Although this was a dark time, we did have some beautiful moments along the way. Mom had a gorgeous view outside her big bay window. One day a double rainbow happened. It would be Mom's last fb posting.
Another moment was when Rick was doing a crossword puzzle with Mom. The nurses tending to Mom were playing along. My girlfriend, Mary, was there to relieve me for a couple of nights. During the game, Mary had 'cheated' and looked up the answer. This drove Rick nuts...making the rest of us laugh. Rick asked Mom for the next word and she struggled for the answer in between her laughs. Then the phone rings as if on cue. We start yelling "phone a friend." It was nutrition wanting Mom's menu but Rick asks them if they know a 4-letter word for ... by this point we are crying laughing, including the nurses.
Phone a Friend! << click here for a good laugh
Another fun moment was when our childhood pastor, who is paralyzed from the waist down, was wheeled in by his wife with red dots on their noses. He claimed years of drinking had finally caught up to them. I fell in love with them all over again. His humor brought so much happiness to us all that afternoon.
Another girlfriend/sister/Mom-like friend, drove down to relieve me for a couple of nights. She was going through her own dark journey losing her brother to cancer. We shared many similarities, struggles, hopes, and faith. It was so comforting to have her there. She's been critical to my well-being in the months that followed.
During her time in the hospital, several pastors from Mom's new home church came to visit her. One of the visits was Burk Parsons from St Andrews Chapel located in Sanford, FL. Here's a sneak peek of their conversation...
We gave Mom and Burk some privacy and waited in the lobby for them to finish. Burk joined us afterward with tears in his eyes. He said he had a maternal love for Mom and was crushed to hear the news. Even he questioned if Mom knew the status of her diagnosis because she would be Ms. Hospitality with anyone that visited with her. It was this comment that led me to a private conversation with Mom.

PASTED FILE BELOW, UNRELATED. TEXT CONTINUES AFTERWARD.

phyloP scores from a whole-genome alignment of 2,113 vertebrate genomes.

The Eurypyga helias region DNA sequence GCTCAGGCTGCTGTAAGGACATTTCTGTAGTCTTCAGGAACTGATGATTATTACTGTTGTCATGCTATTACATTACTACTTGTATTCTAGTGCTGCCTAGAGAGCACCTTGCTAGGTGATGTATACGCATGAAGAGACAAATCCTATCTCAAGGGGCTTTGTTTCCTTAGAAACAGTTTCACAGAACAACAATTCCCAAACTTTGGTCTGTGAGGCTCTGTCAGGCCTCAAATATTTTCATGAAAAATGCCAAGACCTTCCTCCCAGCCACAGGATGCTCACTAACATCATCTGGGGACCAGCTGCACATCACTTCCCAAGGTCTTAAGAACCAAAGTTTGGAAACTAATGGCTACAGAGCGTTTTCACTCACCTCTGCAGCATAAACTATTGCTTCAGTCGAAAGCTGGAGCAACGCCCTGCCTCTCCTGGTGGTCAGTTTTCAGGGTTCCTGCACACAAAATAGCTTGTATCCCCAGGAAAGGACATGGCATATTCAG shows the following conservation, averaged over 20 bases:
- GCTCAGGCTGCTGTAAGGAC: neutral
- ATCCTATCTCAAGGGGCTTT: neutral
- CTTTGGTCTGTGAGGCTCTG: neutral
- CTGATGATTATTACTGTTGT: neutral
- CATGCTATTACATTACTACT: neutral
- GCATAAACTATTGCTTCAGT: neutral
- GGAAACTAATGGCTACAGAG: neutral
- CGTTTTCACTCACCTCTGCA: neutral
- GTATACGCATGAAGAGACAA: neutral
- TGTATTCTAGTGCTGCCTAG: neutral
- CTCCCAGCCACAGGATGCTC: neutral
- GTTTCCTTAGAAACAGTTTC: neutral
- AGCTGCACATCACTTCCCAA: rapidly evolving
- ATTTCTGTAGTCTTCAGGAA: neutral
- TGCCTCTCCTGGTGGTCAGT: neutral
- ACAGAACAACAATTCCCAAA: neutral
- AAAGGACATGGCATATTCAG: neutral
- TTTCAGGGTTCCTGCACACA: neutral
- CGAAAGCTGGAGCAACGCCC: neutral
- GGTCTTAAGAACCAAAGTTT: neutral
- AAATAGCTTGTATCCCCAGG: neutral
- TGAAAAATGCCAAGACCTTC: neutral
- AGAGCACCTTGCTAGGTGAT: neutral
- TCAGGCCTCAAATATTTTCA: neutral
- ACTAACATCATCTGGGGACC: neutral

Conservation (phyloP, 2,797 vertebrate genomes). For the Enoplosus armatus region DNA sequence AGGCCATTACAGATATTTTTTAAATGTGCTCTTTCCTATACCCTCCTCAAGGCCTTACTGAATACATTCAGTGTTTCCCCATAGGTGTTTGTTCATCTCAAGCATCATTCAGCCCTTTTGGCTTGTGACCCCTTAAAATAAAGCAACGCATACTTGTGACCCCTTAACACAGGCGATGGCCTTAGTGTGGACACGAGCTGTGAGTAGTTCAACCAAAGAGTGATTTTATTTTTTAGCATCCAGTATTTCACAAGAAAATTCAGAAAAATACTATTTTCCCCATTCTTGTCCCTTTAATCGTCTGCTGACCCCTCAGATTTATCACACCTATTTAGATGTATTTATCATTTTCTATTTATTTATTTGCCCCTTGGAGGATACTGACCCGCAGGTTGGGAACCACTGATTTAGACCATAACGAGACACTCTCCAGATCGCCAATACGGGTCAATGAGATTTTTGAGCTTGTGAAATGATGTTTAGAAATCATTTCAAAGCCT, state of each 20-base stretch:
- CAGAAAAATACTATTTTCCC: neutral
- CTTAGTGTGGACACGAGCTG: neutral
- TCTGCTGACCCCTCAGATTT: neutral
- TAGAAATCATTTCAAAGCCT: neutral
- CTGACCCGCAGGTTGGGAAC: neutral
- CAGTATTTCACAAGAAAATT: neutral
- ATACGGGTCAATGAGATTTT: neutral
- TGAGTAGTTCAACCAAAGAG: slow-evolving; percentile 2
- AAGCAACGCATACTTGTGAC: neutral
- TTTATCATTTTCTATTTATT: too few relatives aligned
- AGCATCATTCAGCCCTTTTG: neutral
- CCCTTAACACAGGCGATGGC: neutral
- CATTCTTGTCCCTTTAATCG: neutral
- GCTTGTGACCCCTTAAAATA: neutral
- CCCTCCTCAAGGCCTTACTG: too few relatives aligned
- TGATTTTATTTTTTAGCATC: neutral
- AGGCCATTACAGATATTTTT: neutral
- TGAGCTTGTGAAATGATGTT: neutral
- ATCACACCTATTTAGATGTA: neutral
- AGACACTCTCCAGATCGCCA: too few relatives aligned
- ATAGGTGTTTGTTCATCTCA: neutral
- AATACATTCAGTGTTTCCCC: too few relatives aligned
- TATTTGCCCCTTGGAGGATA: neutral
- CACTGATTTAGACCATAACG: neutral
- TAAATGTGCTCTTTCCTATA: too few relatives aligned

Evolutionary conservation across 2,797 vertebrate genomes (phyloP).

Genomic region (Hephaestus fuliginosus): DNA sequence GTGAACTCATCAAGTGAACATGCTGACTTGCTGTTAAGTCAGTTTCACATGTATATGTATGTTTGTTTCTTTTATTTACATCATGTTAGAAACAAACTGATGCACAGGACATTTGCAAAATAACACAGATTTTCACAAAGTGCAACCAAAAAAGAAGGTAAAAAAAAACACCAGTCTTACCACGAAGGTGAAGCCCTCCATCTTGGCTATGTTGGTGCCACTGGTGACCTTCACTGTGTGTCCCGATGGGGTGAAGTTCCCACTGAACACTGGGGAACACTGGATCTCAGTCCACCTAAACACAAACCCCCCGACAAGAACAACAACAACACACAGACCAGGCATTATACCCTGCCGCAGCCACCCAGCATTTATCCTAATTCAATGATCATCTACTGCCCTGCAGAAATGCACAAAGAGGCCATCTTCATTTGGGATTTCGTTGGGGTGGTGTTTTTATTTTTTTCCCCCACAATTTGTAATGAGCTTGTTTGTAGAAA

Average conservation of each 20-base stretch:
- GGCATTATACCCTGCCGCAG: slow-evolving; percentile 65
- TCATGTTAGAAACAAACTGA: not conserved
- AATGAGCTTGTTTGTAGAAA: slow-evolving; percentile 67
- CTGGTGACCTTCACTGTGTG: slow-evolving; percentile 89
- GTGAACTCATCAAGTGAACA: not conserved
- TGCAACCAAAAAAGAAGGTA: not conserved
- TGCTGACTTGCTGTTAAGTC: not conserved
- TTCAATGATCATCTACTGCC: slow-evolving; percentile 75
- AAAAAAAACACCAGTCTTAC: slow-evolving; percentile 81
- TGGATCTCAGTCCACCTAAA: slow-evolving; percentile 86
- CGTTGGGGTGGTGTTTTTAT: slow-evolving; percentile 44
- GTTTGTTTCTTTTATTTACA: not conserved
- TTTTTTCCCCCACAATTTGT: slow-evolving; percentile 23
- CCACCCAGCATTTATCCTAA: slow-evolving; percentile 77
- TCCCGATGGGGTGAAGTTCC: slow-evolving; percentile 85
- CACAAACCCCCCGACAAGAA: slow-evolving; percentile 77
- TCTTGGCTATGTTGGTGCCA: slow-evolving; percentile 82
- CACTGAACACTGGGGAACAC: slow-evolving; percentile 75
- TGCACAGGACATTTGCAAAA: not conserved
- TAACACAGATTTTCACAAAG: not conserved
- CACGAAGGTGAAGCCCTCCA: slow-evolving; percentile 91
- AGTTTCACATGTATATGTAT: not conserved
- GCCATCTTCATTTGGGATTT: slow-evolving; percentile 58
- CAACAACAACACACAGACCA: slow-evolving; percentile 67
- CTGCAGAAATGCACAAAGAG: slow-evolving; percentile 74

I asked Mom if she understood her diagnosis and we talked about some deep subjects that ended with us discussing where she would like to be buried. She said ideally it would be at St Andrew's but knew how expensive it was. Thankfully, we were able to gift her with this desire. She teared up hearing our decision. Russ had already been researching the logistics behind the scenes and I had picked out a plot underneath the trees. It took a lot of courage for me to ask Mom where she would like to be on the grounds but I'm so glad I did. She did not want to be near a tree in the shade. She wanted to be right next to the sidewalk in an open spot. I quietly reacted to this thinking why in the world would she put herself in such a non-cozy spot? I had to know so I carefully asked her why that particular spot. She said she wanted to be in a place where everyone would walk by her and "not forget her." Aww, her response certainly brought tears to my eyes.
Mom and I had several historical life talks which I would record or write down. This video captured the origin of our names. Mom grew up Dutch but had a father who was influenced by the French. Take a listen:
After we signed the hospice paperwork, we waited for the non-emergent ambulance folks to pick her up. Thankfully, my Uncle and Aunt from The Netherlands decided to come a month earlier. They would be arriving the same night we would get home. Rick and I had already met with hospice at the house and set up her 'bedroom' inside a cozy room downstairs. Mom's bedroom was always upstairs and even with all the knee pain, she refused to allow us to move her bedroom downstairs.
Yes, we Dutch women are proud people!